Campaigns & Elections: Three Questions for Brent Buchanan of Cygnal

First Published in Campaigns & Elections’ CampaignTech October Newsletter

The following interview is from Campaigns & Elections’ CampaignTech Newsletter. Discover more on Campaigns & Elections on their website.

Brent Buchanan’s favorite pieces of memorabilia are these two shadow boxes, including an original FDR reelection scroll with the campaign song printed on it.

Brent Buchanan is the founder and CEO of Cygnal, a Republican survey research firm. We spoke about the importance of multimodal polling in a busy election cycle, how artificial intelligence can drive efficiency for pollsters, and what customers asking for “binders” tells us about innovation in the industry.

C&E: You’ve been advocating for multi-modal polling for a long time and you’ve made the point that the volume of polling this cycle has made that more important. Unpack that for us.

If you’re relying on a single medium to reach a voter, whether that’s to conduct a survey or to persuade them or turn them out, then your likelihood goes down when the volume of their cumulative input goes up. And so we’ve always noticed that response rates, regardless of mode, go down post-Labor Day because more people are polling post-Labor Day. So for those legacy companies that are still relying almost exclusively on live calls — they already struggle to fill their samples. Now, they struggle even more as the election gets closer. So at least using multi-mode text — email, phone, online panel — you’re at least spreading that pain across multiple modes so that you can still fill the final survey sample.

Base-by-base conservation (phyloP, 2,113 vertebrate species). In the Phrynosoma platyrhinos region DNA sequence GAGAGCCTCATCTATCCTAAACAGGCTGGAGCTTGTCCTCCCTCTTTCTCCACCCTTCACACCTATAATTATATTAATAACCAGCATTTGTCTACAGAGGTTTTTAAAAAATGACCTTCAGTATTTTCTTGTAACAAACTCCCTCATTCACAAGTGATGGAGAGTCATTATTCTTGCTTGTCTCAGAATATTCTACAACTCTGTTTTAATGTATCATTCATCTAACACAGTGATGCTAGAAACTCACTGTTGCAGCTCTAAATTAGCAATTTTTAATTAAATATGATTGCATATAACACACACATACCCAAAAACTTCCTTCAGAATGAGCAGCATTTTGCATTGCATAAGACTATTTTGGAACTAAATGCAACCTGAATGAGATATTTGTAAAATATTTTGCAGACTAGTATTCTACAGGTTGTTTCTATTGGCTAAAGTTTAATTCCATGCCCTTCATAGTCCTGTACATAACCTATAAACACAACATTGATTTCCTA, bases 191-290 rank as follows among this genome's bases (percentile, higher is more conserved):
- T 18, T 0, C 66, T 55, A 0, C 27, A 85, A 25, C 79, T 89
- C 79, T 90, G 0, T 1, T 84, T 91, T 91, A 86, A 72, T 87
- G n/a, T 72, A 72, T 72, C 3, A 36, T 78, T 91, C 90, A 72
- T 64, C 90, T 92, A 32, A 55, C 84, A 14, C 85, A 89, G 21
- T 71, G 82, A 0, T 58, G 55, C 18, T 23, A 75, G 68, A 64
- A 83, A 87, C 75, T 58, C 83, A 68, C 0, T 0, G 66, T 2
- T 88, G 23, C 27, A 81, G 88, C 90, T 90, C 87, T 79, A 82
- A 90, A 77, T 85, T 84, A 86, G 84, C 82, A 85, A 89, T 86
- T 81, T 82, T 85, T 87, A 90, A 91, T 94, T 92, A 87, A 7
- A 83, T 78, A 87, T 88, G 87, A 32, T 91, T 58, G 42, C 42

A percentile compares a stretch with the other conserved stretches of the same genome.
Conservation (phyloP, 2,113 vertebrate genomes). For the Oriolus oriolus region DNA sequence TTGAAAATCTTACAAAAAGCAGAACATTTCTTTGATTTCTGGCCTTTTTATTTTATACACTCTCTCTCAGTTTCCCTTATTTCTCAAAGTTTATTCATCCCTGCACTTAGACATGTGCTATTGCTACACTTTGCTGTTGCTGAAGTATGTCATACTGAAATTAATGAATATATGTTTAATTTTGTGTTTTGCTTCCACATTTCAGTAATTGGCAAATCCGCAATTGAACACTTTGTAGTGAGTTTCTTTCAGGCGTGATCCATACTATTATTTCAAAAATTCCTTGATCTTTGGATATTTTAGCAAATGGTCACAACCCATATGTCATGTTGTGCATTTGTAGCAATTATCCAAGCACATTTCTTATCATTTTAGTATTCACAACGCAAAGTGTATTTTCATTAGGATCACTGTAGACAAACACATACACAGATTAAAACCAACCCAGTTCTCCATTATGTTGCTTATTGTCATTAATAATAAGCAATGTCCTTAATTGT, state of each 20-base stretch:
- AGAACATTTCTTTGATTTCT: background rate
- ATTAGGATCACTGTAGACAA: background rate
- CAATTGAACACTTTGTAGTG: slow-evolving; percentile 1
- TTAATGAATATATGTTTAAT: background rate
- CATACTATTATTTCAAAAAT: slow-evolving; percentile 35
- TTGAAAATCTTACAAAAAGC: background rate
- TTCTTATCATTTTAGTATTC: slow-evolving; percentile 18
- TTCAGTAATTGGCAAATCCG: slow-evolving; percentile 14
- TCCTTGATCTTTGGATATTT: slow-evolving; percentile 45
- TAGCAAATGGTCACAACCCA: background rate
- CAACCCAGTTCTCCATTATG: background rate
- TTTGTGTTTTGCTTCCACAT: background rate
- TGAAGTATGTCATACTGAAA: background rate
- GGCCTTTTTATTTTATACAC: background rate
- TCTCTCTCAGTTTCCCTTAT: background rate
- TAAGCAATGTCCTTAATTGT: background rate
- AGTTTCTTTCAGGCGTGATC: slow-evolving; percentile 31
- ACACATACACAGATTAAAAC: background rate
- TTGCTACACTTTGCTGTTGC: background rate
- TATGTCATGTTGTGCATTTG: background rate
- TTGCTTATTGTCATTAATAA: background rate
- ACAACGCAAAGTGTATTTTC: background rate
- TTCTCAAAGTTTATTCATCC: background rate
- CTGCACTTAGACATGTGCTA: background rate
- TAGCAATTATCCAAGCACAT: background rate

C&E: What’s your take on the role of AI in survey research? Are there any potential efficiency gains where it can be deployed to help you contact folks — for example, is this person more likely to respond at this time of day versus another time?

We’re already implementing some of that within our firm because you’re right, if we can get a better sample at the same price then we can maintain our pricing for clients. But yeah. I think there’s something also in AI in the cumulative responses. A firm as large as ours, as many hundreds of surveys as we conduct all over the country, our next frontier is figuring out how we make use of that aggregate data. How do we help inform our clients on what we’re seeing on the whole, not just what we’re seeing in their poll?

C&E: When you think about your customers and their expectations in terms of how polling data is delivered to them — how is that evolving?

I wish it would change, but the entire political industry operates on email and we have not progressed past email. We have put text messages in the mix in how we communicate with each other. But we had folks ask for binders this year, and that’s not a request I’ve had in the past: “Print out the crosstabs in a binder and FedEx it to me.” I think our industry just doesn’t want to do things too differently when it comes to how they consume the information. We’ve got a lot of really neat tools and we’ve kind of pushed the envelope here and there. But when it comes to the expectations, they still want what they’re used to looking at.

So then the ability to innovate beyond that comes with additional things. They don’t want you to change their top lines. They don’t want you to change their crosstabs. They’ve been looking at it the same way for cycle after cycle. And you throw a wrench in their process when you change how their crosstabs are viewed.